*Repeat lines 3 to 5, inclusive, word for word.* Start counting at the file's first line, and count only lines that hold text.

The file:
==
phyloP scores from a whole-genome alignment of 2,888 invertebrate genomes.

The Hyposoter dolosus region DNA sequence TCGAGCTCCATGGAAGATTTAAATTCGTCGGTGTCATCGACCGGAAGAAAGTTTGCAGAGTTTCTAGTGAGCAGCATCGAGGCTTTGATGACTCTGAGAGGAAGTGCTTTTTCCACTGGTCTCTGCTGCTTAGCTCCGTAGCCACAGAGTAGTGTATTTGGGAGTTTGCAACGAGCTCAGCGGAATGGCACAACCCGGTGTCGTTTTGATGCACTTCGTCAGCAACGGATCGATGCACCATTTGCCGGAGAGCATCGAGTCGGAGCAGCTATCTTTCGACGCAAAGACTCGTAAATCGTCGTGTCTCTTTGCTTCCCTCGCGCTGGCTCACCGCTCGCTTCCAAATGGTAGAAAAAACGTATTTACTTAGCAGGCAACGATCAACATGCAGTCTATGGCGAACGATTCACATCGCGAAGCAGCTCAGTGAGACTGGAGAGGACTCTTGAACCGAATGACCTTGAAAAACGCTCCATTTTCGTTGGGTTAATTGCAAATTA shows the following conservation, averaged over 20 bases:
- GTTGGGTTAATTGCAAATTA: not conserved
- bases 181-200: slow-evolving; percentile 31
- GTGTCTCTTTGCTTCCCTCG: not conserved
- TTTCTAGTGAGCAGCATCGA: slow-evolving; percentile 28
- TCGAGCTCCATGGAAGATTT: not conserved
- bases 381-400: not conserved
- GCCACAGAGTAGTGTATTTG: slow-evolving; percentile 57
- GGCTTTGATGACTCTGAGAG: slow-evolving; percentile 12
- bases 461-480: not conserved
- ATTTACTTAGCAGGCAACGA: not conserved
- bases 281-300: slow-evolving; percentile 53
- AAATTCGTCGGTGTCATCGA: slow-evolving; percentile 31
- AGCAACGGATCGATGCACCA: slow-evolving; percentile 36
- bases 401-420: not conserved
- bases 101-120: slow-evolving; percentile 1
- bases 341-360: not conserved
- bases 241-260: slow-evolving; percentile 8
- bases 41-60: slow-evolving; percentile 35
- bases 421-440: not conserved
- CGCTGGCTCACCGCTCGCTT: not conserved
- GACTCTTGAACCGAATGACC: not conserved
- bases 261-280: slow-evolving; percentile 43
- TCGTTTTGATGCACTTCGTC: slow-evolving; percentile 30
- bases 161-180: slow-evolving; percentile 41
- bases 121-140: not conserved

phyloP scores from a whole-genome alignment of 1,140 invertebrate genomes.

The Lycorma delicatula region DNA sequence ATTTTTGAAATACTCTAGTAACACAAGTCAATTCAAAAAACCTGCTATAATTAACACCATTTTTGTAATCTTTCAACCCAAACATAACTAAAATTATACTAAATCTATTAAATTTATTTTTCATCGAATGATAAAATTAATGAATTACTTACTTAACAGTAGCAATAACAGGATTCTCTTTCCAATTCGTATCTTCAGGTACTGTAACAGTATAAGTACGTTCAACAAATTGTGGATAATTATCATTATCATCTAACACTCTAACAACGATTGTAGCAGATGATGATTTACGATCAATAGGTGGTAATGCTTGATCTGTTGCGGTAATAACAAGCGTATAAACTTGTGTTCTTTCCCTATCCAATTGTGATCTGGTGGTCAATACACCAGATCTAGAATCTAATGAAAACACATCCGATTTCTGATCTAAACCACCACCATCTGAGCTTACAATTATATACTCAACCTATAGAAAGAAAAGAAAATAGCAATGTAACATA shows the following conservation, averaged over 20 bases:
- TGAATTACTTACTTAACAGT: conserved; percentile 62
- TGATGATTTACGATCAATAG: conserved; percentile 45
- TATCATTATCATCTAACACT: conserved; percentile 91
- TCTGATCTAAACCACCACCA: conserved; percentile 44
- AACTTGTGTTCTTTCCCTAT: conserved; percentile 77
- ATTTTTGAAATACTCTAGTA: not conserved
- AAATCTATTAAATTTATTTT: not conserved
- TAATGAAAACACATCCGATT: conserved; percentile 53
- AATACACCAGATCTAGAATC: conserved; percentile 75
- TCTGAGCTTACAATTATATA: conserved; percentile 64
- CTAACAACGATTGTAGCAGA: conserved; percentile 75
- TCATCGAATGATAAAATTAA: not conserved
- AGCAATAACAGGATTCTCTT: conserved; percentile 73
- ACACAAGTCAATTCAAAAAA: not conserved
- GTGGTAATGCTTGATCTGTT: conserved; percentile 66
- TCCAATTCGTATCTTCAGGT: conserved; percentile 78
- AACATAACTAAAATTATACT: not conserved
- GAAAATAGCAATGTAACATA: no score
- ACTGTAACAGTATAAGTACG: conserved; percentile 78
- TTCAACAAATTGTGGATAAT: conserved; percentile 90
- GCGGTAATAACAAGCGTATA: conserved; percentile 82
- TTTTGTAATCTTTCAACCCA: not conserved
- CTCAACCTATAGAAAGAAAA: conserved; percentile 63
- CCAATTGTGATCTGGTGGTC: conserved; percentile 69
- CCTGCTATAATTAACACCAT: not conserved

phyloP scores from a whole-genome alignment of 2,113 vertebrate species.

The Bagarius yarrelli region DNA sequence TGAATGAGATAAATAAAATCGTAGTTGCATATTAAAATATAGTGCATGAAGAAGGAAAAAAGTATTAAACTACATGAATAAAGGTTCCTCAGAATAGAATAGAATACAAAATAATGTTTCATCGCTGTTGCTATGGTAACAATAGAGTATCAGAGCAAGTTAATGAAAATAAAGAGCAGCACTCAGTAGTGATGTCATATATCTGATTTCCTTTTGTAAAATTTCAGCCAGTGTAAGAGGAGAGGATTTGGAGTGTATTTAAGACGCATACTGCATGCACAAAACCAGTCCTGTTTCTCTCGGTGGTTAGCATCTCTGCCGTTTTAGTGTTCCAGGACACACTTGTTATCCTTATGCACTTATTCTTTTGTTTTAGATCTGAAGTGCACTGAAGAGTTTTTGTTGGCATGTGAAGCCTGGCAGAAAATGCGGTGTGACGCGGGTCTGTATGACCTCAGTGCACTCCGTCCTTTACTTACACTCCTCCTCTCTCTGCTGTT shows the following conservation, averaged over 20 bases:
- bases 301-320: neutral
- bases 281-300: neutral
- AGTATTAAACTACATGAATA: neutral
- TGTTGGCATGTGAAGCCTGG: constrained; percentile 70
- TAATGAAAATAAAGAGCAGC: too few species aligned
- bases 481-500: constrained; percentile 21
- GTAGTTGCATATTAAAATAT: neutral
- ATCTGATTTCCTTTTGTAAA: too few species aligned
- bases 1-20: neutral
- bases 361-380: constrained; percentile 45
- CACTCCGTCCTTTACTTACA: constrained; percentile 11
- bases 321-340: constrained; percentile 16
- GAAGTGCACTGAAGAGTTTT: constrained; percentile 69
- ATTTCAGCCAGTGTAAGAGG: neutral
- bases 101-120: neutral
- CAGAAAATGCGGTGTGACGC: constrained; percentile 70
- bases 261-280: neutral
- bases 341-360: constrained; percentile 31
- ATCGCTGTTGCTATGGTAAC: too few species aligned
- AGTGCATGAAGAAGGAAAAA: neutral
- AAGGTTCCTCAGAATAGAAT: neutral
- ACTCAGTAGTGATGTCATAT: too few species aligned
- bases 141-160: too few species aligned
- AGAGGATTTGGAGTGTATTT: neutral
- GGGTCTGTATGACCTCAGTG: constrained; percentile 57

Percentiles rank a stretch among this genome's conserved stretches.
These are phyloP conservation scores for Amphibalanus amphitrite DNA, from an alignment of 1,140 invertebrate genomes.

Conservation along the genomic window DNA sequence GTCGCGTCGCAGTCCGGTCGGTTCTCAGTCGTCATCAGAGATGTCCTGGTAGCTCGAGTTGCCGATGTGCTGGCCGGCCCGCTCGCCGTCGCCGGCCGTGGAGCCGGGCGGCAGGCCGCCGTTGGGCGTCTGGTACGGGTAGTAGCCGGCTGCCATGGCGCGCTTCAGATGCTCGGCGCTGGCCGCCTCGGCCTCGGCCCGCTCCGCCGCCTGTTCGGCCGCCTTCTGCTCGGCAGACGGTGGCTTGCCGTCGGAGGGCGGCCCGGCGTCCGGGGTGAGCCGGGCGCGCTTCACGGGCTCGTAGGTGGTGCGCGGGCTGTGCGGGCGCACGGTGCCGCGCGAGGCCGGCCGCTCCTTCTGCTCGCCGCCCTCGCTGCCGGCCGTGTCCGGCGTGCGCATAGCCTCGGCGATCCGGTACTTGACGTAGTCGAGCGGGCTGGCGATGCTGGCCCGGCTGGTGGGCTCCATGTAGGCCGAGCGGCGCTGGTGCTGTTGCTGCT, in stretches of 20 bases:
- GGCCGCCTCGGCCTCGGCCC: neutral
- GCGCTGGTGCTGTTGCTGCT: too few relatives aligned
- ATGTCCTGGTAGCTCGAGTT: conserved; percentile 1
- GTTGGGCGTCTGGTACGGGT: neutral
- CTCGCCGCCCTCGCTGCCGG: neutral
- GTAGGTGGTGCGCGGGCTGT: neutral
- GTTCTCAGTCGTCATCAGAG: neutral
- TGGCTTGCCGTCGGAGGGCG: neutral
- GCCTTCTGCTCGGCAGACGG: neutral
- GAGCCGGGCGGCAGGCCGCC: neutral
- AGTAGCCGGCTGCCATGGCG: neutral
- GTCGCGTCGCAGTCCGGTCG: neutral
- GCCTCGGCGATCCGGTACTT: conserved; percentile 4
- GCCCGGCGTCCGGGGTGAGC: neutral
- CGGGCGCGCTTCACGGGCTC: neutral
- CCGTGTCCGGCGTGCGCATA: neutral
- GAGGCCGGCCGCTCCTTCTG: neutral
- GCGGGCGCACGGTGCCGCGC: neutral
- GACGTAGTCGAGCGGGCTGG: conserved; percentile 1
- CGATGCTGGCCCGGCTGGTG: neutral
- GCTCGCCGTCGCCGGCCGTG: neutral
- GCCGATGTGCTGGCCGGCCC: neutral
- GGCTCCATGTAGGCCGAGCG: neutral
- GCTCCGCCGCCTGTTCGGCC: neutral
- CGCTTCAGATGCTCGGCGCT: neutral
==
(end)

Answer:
- GTTGGGTTAATTGCAAATTA: not conserved
- bases 181-200: slow-evolving; percentile 31
- GTGTCTCTTTGCTTCCCTCG: not conserved